The attrition rate of group disbandment in all genres of popular music seems to be high. U2, Social Distortion, MXPX, Cheap Trick and unfortunately, the Rolling Stones, being some of the exceptions.
But this appears to be the case whether commercial status is gained or never achieved. For most, the revival eventually shuts down, the tents folded up. No hugely successful career to draft behind.
The Odd Numbers defy this. They soldier on after more than three decades of creating and purveying music. The resilient trio from San Jose, California continues to lay a foundation of powerpop below a structure of rhythm and blues while leaving a needed sonic footprint in a musical landscape rife with pretense and unsmiling melody.
As a matter of fact, they released “Oddyssey,” their fifth album and an obvious protologism in reference to the word odyssey, in 2017. A collective of songs that reflect their tastes and influences, much like the Numbers’ earlier work.
“I had a long time to work on it though so it’s pretty thought out,” recounted guitarist and vocalist Dave Baisa via email. “It’s a bit more mature I suppose. I really think it’s the best thing we’ve done! Dave Conrad plays drums on it but he played drums on our third record too.”
And Baisa’s pop sensibilities are ever present on “Oddyssey.” The song “Home” could be a hidden track on All Mod Cons. “Teach Myself,” “This Old Town,” and “Useless Things” deliver messages, penned with lyrical maturation, to the backdrop of strong melodies. Makes sense. He lists his top five powerpop “vinyls” as The Who’s “Meaty Beaty Big and Bouncy;” The Jam’s aforementioned “All Mod Cons;” Elvis Costello’s “My Aim Is True;” The Knack’s “Get The Knack;” and Joe Jackson’s Look Sharp.” Though not all of these albums are straight powerpop Baisa’s musical preferences display a common thread woven through pop’s heavier side.
“I love the singer-songwriter thing. I also love the thought of a pop song with balls!” he wrote.
Baisa is the principal songwriter but in essence, an Odd Numbers record is still a collaborative effort.
“I write most of the songs for the Numbers but Miller’s (Dave Miller, bass player) a songwriter too and usually get one or two in there. We all make up our own parts for the most part though,” he added.
Of course, their music wouldn’t be complete without a little help from some friends. The latest album was marinated in R&B before release.
“Grew up on the Motown stuff for sure but I dig West Coast jazz too. I was the perfect age when new wave happened so that’s a big influence too,” he commented.
The Numbers were established right out of high school in 1988 settling into a Silicon Valley music scene that was devoid of any real venues to crush a set at.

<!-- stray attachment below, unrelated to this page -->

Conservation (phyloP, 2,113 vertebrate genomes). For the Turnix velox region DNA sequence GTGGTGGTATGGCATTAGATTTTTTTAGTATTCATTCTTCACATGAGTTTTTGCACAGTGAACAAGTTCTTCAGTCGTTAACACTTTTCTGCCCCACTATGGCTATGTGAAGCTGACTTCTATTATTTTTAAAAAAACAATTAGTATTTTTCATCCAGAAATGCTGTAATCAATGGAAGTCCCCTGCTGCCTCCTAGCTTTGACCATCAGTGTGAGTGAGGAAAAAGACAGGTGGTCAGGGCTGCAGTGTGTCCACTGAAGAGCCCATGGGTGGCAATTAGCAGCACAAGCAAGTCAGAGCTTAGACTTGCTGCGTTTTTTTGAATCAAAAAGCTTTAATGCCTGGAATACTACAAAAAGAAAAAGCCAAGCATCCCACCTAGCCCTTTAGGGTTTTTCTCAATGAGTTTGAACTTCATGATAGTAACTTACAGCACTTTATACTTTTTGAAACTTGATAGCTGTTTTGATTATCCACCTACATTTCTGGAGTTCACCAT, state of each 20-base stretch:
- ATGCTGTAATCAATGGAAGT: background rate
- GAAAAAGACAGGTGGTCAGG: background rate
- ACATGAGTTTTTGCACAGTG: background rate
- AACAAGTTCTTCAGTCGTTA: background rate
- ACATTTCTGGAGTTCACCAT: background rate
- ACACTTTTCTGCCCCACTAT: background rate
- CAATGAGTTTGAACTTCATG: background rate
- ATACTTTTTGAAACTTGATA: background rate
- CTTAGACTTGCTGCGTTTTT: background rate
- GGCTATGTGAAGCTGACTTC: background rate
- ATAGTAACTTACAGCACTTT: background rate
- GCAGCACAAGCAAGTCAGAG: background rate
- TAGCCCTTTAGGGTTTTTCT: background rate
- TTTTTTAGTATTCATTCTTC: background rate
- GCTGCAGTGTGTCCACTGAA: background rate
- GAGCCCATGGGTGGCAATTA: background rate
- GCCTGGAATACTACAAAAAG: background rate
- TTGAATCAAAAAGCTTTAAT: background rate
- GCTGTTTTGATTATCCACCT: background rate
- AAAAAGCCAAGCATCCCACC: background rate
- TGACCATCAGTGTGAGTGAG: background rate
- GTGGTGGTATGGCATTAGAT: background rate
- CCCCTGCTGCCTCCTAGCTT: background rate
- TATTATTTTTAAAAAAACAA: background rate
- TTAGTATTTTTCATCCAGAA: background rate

“We were terrible students but we were good at having a good time so we formed a band. I’d been playing guitar since I was 12 but the other guys just learned as we went along,” Baisa wrote.
However, consistent access to live music in San Jose became reality as the decade changed over.
“At first we were playing a lot of house parties and the occasional jam night somewhere but there weren’t any clubs really to play back then,” he wrote. “Then in the early 90’s it picked up and there were a bunch of places to play.”
Still basically teenagers, the band recorded their first album, “About Time,” in 1990 and it found success.
Our first record is still our most popular one. I like them all and have made sure over the years that we don’t make a shit record but ‘About Time’ has stood the test of time! Plus the fact that we were still kids when we made it and it turns out we did pretty good!
Listen to About Time via YouTube or Spotify
“The Trials and Tribulations Of The Odd Numbers,” recorded in 2000, was arguably their watershed output in relation to the first four albums, a recording with similar music patterns as prior records but possessed of even greater hooks and better production.
“That was us in the year 2000! We truthfully were kind of running out of steam as a band at that point but I had a killer batch of songs that I wanted to get out,” Baisa explained. “We didn’t have a record label at the time so I just started calling people and Coldfront jumped on us. At the time I was dealing with a lot of crazy girls and stuff so some of the songs might lean that way. I remember ‘A Place in the Sun’ is pretty much about the movie. I haven’t listened to that record for a long time it’s hard to remember.”
The “three Daves” charge on which is a testament to the music The Odd Numbers have developed and constructed since the late 1980s. And anyone down for a change from the dull, seventh chord-less drone of today’s indie hybrid of so-called rock, folk and pop would be highly advised to listen to a Numbers’ album. Who doesn’t want to spend a few minutes being Pete Townshend on the Smothers Brothers show in 1967? And more importantly, who doesn’t want to crack the blind and let a bit of sunshine in?